With each study into world-class cyclists being pushed to the physiological limit, University of Colorado Anschutz Medical Campus researchers get deeper insight into high-performance metabolism. They are also gaining clues about how to head off serious diseases in the general population through early detection and personalized interventions.
In a 2020 study, the group characterized the endurance capacities of professional cyclists on UAE Team Emirates, which co-author Iñigo San Millán, PhD, an assistant professor in the Division of Endocrinology, Metabolism and Diabetes at the University of Colorado School of Medicine, coaches.
In a new study published in Sports Medicine, the group for the first time took its research of professional cyclists’ metabolomics, previously confined to the controlled environment of a training room, into the “battlefield” of a multi-stage competitive race.
“The innovation here was, we know that this method works, but can we make it scalable in the field?” said new study co-corresponding and senior author Angelo D’Alessandro, PhD, professor and director of the Metabolomics Core of the CU School of Medicine, Department of Biochemistry and Molecular Genetics, and CU Cancer Center member. While the athletes competed, the researchers collected samples non-invasively – from a device attached to their shoulder that drew and immediately dried blood droplets – that were then analyzed back in the lab.
“It allowed us to see parameters that we had no idea we could see,” San Millán said. “For example, in one cyclist’s sample we saw off-the-charts antioxidant capacity, which explains his very fast recovery.”
The innovative platform combines volumetric absorptive microsampling with metabolomics, which allows researchers to capture the metabolic snapshot of an athlete at a moment in time – in this case, during extreme exertion. “We started to adapt these strategies because we knew we weren’t going to be able to get into the battlefield carting dry ice all over the place (to preserve blood samples),” said study co-corresponding and lead author Travis Nemkov, PhD, assistant research professor of biochemistry and molecular genetics and CU Cancer Center member.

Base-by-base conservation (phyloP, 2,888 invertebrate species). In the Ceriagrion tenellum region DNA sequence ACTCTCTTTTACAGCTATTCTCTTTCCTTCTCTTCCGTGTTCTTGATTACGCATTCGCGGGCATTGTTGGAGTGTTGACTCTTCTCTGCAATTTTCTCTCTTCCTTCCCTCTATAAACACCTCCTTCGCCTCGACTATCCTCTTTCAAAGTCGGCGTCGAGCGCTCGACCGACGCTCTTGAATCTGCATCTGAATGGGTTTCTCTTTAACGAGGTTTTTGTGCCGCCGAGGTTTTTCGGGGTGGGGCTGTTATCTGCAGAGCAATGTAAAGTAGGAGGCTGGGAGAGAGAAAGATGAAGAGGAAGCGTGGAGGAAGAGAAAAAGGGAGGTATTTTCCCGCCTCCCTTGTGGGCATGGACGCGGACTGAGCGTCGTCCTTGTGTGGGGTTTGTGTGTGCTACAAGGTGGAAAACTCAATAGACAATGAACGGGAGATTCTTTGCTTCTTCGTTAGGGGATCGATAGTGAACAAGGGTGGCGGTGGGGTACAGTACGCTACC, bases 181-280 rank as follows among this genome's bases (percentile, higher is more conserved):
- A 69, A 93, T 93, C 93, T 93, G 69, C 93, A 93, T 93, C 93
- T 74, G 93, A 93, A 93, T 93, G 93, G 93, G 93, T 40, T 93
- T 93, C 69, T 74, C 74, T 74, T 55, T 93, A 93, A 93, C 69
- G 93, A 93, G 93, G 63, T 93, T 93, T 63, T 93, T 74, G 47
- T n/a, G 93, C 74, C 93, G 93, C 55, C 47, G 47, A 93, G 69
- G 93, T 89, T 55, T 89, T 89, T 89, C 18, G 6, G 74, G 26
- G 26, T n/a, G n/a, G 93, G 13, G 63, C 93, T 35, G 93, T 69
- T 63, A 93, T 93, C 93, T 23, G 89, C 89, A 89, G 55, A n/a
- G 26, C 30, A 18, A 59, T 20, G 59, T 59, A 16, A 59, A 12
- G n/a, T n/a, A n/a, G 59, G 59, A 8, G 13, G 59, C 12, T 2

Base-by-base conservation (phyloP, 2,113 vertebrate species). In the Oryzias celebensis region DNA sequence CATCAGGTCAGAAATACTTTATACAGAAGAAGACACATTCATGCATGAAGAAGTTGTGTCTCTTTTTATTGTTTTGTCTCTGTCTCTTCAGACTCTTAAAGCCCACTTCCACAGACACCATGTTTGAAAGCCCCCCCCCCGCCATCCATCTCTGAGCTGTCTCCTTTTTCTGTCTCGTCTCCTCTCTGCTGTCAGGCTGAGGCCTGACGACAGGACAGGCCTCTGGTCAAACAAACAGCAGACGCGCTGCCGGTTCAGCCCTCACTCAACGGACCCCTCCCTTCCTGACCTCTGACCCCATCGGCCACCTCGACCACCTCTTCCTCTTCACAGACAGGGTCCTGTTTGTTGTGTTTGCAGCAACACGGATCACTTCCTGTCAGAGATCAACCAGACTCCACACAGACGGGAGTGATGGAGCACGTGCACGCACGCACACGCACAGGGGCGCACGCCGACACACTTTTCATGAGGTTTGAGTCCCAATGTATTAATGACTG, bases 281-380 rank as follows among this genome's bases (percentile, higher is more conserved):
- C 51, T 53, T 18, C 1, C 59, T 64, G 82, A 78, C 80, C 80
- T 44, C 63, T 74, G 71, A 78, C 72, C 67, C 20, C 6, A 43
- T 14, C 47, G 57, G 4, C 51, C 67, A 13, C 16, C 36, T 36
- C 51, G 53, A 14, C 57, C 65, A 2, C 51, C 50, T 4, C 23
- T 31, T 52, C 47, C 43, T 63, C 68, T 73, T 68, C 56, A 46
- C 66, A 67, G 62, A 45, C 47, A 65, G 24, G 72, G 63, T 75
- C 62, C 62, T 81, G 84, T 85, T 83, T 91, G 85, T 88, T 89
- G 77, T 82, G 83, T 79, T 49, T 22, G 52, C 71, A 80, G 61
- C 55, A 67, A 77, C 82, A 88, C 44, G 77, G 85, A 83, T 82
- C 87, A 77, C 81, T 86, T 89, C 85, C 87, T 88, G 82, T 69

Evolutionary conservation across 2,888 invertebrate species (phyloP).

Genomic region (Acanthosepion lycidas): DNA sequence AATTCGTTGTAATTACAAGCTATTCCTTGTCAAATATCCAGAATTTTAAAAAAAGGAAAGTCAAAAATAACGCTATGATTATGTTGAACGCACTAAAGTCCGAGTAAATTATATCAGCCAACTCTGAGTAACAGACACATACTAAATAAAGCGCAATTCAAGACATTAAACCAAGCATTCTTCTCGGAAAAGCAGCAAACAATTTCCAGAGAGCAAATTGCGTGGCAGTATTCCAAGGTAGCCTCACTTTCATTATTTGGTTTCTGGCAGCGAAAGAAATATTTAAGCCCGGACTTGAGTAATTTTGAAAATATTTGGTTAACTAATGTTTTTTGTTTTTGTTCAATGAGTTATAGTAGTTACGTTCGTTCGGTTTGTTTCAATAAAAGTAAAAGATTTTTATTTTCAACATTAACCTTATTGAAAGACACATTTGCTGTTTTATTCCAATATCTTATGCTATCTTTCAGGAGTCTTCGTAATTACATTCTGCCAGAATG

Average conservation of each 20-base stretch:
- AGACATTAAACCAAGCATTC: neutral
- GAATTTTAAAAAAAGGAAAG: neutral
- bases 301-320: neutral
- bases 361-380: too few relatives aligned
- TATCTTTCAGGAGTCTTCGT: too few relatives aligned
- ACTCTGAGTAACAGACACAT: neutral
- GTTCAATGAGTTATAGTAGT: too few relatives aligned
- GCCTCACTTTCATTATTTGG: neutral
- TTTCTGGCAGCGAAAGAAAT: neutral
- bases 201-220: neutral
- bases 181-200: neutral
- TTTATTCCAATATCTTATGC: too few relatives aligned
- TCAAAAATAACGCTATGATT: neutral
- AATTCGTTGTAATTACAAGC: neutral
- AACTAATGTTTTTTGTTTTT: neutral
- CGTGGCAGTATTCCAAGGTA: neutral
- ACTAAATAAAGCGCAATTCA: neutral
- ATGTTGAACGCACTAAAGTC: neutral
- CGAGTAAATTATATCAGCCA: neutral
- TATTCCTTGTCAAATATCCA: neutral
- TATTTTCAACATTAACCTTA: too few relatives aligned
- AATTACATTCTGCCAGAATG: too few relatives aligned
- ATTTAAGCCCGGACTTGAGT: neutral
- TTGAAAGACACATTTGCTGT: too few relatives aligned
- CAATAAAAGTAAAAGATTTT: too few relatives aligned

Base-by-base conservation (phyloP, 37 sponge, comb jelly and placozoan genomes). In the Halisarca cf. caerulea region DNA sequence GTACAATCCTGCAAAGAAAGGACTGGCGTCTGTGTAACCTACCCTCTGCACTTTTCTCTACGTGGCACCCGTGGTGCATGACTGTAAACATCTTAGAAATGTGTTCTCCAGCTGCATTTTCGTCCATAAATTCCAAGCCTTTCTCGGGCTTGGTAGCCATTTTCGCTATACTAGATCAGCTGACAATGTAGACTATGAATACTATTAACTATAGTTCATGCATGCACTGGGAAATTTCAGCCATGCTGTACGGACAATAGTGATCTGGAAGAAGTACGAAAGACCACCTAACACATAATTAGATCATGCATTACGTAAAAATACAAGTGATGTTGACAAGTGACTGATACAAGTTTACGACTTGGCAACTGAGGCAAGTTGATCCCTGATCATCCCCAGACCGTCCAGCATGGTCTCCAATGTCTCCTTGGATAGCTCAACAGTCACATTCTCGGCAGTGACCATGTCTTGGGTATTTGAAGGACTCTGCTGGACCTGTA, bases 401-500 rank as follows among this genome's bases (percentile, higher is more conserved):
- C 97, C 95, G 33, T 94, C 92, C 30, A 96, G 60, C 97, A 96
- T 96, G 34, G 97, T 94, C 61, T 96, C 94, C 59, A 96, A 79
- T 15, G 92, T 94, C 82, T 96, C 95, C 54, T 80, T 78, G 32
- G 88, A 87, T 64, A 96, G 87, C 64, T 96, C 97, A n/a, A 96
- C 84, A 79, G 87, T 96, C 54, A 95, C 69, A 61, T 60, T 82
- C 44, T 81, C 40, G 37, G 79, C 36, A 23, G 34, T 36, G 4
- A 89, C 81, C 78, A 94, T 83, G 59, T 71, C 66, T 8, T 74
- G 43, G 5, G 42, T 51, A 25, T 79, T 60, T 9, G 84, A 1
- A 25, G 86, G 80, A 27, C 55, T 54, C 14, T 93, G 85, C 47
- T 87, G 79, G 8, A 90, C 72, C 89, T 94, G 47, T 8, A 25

The platform’s refinement provides the framework for the researchers to branch out to provide detailed molecular resolution in anyone – not just athletes. Using the platform, a person can collect blood samples at home, mail them at room temperature to a lab, and receive a molecular readout – a metabolomics signature – a few weeks later.
On top of providing a readout of current metabolic status, the data might be able to inform clinicians about a patient’s risk for common and serious diseases, such as type 2 diabetes, cardiovascular disease, metabolic syndrome (including obesity), cancer and Alzheimer’s disease.
“So, we can use this approach for regular folks like us, and we’ve started to incorporate this into the Bfit BWell Cancer Exercise program at the CU Anschutz Health and Wellness Center,” Nemkov said. In Bfit BWell, the idea is to develop personalized exercise prescriptions to strengthen a cancer patient before chemotherapy begins, or, post-chemo, increase a patient’s wellness and recovery.
San Millán said the researchers use the metabolic platform to look at the bioenergetics and mitochondrial function of cells. A dysregulated mitochondrial function is a tip-off to many diseases.
“Up until now, these dysregulations could not be detected, so if we can detect them at different levels of metabolism and bioenergetics, we can get a person’s metabolic signatures,” he said. “What if we could get signatures of someone who, in one or two decades, is going to develop type 2 diabetes, for example? We can be ahead of the game and change things completely. We can tell the person they need to change some things – lifestyle, nutrition, behavioral habits.”
Predictors of injury
D’Alessandro said these studies also give researchers a picture of small-molecule metabolites as predictors of potential injury. They can monitor, for example, the accumulation of small-molecule metabolites in the bloodstream of someone who has suffered a traumatic brain injury. “All of this information can be used in the service of improving performance in athletes, but also improving general health,” he said.
“We are scratching the surface … we’re seeing a lot of diseases where the metabolomic aspect is huge,” San Millán said. “Metabolism used to be the poor brother of medicine – everything was genetics and pathophysiology. And now metabolism is the crown prince of medicine.”
Now, through the non-invasive approaches of gathering and analyzing thousands of parameters of mitochondrial function, dysregulations of key functions can be detected long before disease develops, San Millán. All of this analysis is enhanced by artificial intelligence and machine learning.
“With CU Anschutz’s big push into AI, we now have the data, expertise and know-how to push the boundaries of the field from a sports and metabolism standpoint,” D’Alessandro said.